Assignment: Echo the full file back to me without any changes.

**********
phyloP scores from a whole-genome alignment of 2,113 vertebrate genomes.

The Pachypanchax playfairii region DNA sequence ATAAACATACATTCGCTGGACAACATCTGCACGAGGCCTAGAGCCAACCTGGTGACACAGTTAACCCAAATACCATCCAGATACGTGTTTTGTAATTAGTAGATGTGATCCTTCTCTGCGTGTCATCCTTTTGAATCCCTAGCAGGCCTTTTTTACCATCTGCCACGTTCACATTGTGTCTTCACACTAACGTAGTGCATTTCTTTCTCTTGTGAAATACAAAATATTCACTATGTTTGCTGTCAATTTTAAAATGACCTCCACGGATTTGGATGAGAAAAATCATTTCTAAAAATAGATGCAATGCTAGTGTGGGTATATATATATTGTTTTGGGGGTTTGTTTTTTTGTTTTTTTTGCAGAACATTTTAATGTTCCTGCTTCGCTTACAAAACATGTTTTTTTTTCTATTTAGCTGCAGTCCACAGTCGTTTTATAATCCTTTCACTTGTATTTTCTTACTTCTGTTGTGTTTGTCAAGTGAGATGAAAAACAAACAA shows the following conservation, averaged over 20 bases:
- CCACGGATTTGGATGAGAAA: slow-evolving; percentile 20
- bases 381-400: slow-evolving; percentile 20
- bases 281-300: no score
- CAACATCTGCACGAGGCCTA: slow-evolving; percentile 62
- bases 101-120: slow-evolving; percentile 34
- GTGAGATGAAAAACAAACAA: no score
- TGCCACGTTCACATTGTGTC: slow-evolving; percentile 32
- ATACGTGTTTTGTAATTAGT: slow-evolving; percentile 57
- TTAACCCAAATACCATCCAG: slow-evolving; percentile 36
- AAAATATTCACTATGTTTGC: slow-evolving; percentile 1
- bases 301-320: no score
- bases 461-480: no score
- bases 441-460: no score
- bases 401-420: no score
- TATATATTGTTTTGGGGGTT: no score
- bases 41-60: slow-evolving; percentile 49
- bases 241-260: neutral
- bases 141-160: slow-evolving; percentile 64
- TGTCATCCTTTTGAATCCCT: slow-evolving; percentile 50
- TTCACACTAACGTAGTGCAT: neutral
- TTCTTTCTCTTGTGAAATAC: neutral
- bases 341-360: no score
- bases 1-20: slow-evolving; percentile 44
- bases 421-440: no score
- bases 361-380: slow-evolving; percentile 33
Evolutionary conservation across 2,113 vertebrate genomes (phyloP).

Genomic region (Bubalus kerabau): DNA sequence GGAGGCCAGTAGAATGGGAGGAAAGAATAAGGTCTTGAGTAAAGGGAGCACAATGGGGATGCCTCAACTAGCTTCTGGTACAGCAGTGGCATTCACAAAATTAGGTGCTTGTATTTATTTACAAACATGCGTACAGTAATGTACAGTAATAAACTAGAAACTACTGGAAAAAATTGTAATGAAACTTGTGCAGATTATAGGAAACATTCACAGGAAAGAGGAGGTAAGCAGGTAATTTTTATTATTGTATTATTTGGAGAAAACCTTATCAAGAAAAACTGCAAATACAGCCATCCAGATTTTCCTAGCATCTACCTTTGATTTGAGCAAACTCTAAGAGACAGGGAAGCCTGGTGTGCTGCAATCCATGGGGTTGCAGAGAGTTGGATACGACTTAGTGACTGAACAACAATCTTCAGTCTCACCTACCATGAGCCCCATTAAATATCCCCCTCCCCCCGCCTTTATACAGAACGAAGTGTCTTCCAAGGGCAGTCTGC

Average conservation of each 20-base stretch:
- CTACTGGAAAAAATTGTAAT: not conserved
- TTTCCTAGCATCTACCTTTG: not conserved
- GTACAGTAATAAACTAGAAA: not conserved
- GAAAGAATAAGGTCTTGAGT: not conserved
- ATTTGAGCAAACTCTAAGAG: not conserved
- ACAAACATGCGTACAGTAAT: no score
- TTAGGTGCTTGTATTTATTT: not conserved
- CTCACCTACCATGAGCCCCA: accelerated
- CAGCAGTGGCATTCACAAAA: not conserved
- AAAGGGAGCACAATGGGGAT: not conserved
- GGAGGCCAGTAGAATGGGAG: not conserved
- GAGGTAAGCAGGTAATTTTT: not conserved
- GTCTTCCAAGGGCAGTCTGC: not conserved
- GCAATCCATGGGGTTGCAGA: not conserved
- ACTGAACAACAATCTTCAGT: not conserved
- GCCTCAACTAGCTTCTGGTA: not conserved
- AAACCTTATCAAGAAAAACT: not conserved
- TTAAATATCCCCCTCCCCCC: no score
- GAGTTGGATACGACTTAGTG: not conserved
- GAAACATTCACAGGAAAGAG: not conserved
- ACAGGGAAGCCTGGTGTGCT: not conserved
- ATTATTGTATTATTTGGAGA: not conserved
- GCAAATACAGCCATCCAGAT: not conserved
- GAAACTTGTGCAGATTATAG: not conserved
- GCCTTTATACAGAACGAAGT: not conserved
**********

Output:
phyloP scores from a whole-genome alignment of 2,113 vertebrate genomes.

The Pachypanchax playfairii region DNA sequence ATAAACATACATTCGCTGGACAACATCTGCACGAGGCCTAGAGCCAACCTGGTGACACAGTTAACCCAAATACCATCCAGATACGTGTTTTGTAATTAGTAGATGTGATCCTTCTCTGCGTGTCATCCTTTTGAATCCCTAGCAGGCCTTTTTTACCATCTGCCACGTTCACATTGTGTCTTCACACTAACGTAGTGCATTTCTTTCTCTTGTGAAATACAAAATATTCACTATGTTTGCTGTCAATTTTAAAATGACCTCCACGGATTTGGATGAGAAAAATCATTTCTAAAAATAGATGCAATGCTAGTGTGGGTATATATATATTGTTTTGGGGGTTTGTTTTTTTGTTTTTTTTGCAGAACATTTTAATGTTCCTGCTTCGCTTACAAAACATGTTTTTTTTTCTATTTAGCTGCAGTCCACAGTCGTTTTATAATCCTTTCACTTGTATTTTCTTACTTCTGTTGTGTTTGTCAAGTGAGATGAAAAACAAACAA shows the following conservation, averaged over 20 bases:
- CCACGGATTTGGATGAGAAA: slow-evolving; percentile 20
- bases 381-400: slow-evolving; percentile 20
- bases 281-300: no score
- CAACATCTGCACGAGGCCTA: slow-evolving; percentile 62
- bases 101-120: slow-evolving; percentile 34
- GTGAGATGAAAAACAAACAA: no score
- TGCCACGTTCACATTGTGTC: slow-evolving; percentile 32
- ATACGTGTTTTGTAATTAGT: slow-evolving; percentile 57
- TTAACCCAAATACCATCCAG: slow-evolving; percentile 36
- AAAATATTCACTATGTTTGC: slow-evolving; percentile 1
- bases 301-320: no score
- bases 461-480: no score
- bases 441-460: no score
- bases 401-420: no score
- TATATATTGTTTTGGGGGTT: no score
- bases 41-60: slow-evolving; percentile 49
- bases 241-260: neutral
- bases 141-160: slow-evolving; percentile 64
- TGTCATCCTTTTGAATCCCT: slow-evolving; percentile 50
- TTCACACTAACGTAGTGCAT: neutral
- TTCTTTCTCTTGTGAAATAC: neutral
- bases 341-360: no score
- bases 1-20: slow-evolving; percentile 44
- bases 421-440: no score
- bases 361-380: slow-evolving; percentile 33
Evolutionary conservation across 2,113 vertebrate genomes (phyloP).

Genomic region (Bubalus kerabau): DNA sequence GGAGGCCAGTAGAATGGGAGGAAAGAATAAGGTCTTGAGTAAAGGGAGCACAATGGGGATGCCTCAACTAGCTTCTGGTACAGCAGTGGCATTCACAAAATTAGGTGCTTGTATTTATTTACAAACATGCGTACAGTAATGTACAGTAATAAACTAGAAACTACTGGAAAAAATTGTAATGAAACTTGTGCAGATTATAGGAAACATTCACAGGAAAGAGGAGGTAAGCAGGTAATTTTTATTATTGTATTATTTGGAGAAAACCTTATCAAGAAAAACTGCAAATACAGCCATCCAGATTTTCCTAGCATCTACCTTTGATTTGAGCAAACTCTAAGAGACAGGGAAGCCTGGTGTGCTGCAATCCATGGGGTTGCAGAGAGTTGGATACGACTTAGTGACTGAACAACAATCTTCAGTCTCACCTACCATGAGCCCCATTAAATATCCCCCTCCCCCCGCCTTTATACAGAACGAAGTGTCTTCCAAGGGCAGTCTGC

Average conservation of each 20-base stretch:
- CTACTGGAAAAAATTGTAAT: not conserved
- TTTCCTAGCATCTACCTTTG: not conserved
- GTACAGTAATAAACTAGAAA: not conserved
- GAAAGAATAAGGTCTTGAGT: not conserved
- ATTTGAGCAAACTCTAAGAG: not conserved
- ACAAACATGCGTACAGTAAT: no score
- TTAGGTGCTTGTATTTATTT: not conserved
- CTCACCTACCATGAGCCCCA: accelerated
- CAGCAGTGGCATTCACAAAA: not conserved
- AAAGGGAGCACAATGGGGAT: not conserved
- GGAGGCCAGTAGAATGGGAG: not conserved
- GAGGTAAGCAGGTAATTTTT: not conserved
- GTCTTCCAAGGGCAGTCTGC: not conserved
- GCAATCCATGGGGTTGCAGA: not conserved
- ACTGAACAACAATCTTCAGT: not conserved
- GCCTCAACTAGCTTCTGGTA: not conserved
- AAACCTTATCAAGAAAAACT: not conserved
- TTAAATATCCCCCTCCCCCC: no score
- GAGTTGGATACGACTTAGTG: not conserved
- GAAACATTCACAGGAAAGAG: not conserved
- ACAGGGAAGCCTGGTGTGCT: not conserved
- ATTATTGTATTATTTGGAGA: not conserved
- GCAAATACAGCCATCCAGAT: not conserved
- GAAACTTGTGCAGATTATAG: not conserved
- GCCTTTATACAGAACGAAGT: not conserved